As the month of April winds down the only thing guaranteed about the upcoming 2020-21 NHL playoffs is that the Carolina Hurricanes, Tampa Bay Lightning, Florida Panthers, Vegas Golden Knights, Minnesota Wild and Colorado Avalanche will be participating.
As of April 28, the other 10 postseason spots were still up for grabs with the top four teams in each division eventually taking to the ice to battle it out for Lord Stanley’s precious mug. Due to the ongoing Covid-19 pandemic, the first two playoff rounds will see divisional matchups only, the same as the regular season.
However, once the first two sessions have been completed, fans are going to see inter-divisional clashes and this is where things could get a little tricky for Commissioner Gary Bettman and the league. Since Canada is still placed in virtual lockdown with travel restrictions, the NHL needs to come up with a suitable plan to ensure the playoffs rum as smoothly as possible.
Bettman realizes the travel situation is extremely unpredictable as new government rules could be implemented at any time in both Canada and the USA. The league dealt with it during the regular season by realigning the divisions to cut down on travel and placed all seven Canadian clubs in the same group. In theory, this should also enable the league to get through the first two playoff rounds without much disruption.
It’s no secret Canada has been sadly lacking when it comes to the pandemic and its vaccine rollout. Meanwhile, the USA currently has a much better grip on the situation with the economy opened up in many parts of the country. Restrictions in Canada could mean the first two rounds of the North Division playoffs take place in a quarantined bubble. This is something the league and players are used to as the 2019-20 postseason took place in ‘bubbles’ in the Canadian cities of Toronto and Edmonton without any problems.
Once the winner of the Canadian North Division is crowned though, the team will have to face an American-based club in the third round (semifinals). One solution to this would be to have the winner of the North Division relocate operations to an American city for the remainder of the postseason. For example, if the Edmonton Oilers should happen to emerge from the North Division playoffs the club could then locate to the closest NHL city to their upcoming opponents to reduce travel costs.
The Canadian government’s current seven to 14-day quarantine rules for travelers means this is a likely scenario unless these rules are relaxed by the time the first two playoff rounds are completed. But even then, it’s going to be a bit too late for the NHL to finalize its postseason plans. The playoffs are scheduled to face-off in mid-May so the league wouldn’t get the word from Canada’s politicians until some time in June.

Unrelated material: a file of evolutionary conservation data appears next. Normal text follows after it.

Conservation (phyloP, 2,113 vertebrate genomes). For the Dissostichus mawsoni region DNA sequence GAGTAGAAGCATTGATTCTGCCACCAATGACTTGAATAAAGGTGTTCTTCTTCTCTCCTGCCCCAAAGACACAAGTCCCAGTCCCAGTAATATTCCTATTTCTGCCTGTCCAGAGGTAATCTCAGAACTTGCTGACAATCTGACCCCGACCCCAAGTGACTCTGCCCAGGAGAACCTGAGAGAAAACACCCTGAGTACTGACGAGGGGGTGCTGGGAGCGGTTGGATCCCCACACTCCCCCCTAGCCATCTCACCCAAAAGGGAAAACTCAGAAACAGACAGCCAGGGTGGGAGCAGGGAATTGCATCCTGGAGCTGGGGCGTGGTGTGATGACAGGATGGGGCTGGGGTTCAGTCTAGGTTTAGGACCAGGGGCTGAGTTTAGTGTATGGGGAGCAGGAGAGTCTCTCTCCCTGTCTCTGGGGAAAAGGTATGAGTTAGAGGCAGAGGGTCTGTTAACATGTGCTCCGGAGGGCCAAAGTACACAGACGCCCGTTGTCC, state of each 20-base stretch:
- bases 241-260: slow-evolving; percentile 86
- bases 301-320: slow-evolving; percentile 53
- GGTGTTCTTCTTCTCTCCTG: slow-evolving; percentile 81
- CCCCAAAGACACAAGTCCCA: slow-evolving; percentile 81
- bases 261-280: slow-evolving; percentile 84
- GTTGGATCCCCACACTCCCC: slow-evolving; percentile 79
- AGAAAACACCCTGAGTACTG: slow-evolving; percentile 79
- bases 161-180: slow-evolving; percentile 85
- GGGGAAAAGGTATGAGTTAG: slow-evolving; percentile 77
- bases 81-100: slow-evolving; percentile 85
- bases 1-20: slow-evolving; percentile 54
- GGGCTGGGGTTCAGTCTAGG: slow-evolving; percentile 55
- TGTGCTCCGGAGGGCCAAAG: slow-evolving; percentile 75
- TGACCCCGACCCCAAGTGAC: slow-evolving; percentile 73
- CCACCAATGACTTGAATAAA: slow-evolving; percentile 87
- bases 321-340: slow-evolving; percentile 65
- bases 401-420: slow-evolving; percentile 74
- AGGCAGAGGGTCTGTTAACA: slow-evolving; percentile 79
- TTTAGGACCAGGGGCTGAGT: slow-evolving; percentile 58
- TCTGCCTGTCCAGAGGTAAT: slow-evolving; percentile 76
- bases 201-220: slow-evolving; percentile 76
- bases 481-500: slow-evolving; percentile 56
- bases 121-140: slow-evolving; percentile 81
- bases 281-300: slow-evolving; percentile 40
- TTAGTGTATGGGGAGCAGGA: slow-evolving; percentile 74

Since 23 of the 24 American teams are now allowing a limited number of fans into their home rinks, there’s not really any need for the NHL to assign ‘hub’ cities which would host several teams’ home games. With a huge amount of revenue being lost by team owners over the past year, they’re going to want to host their own playoff games and at this moment there’s no reason they shouldn’t. Therefore, the suggestion of playing in one or two American hub cities would likely be met with loud protests by owners and fans.
So far, Canadian teams have been allowed to travel from city to city in their own nation but numerous games in that country have been postponed during the season. These postponements have actually caused the playoffs to be pushed back about a week from their original starting date. If Canadian travel is restricted further the league may decide to play games in a bubble there but definitely not in the USA.
NHL deputy commissioner Bill Daly will continue to negotiate with the Canadian government with each passing day. But in reality, with all of the private jets, testing, vaccinations and current safety protocols in place, NHL players pose a minimal risk to the general public and that’s why fans are back in most American rinks. But with Canada lagging so far behind, that country’s politicians seem to be wary of giving the NHL what would be viewed by many Canadians as preferential treatment.
Bettman and the team owners are savvy businessmen and their goal is to make as much money as possible during the NHL playoffs. With travel restrictions in most of the USA being a thing of the past, it’s a good bet the league will come up with a playoff plan which enable the owners to pull in as much revenue as possible through ticket sales. Therefore, the most-likely scenario would see the Canadian winner of the North Division relocate to the USA if travel restrictions in the Great White North remain in place in June.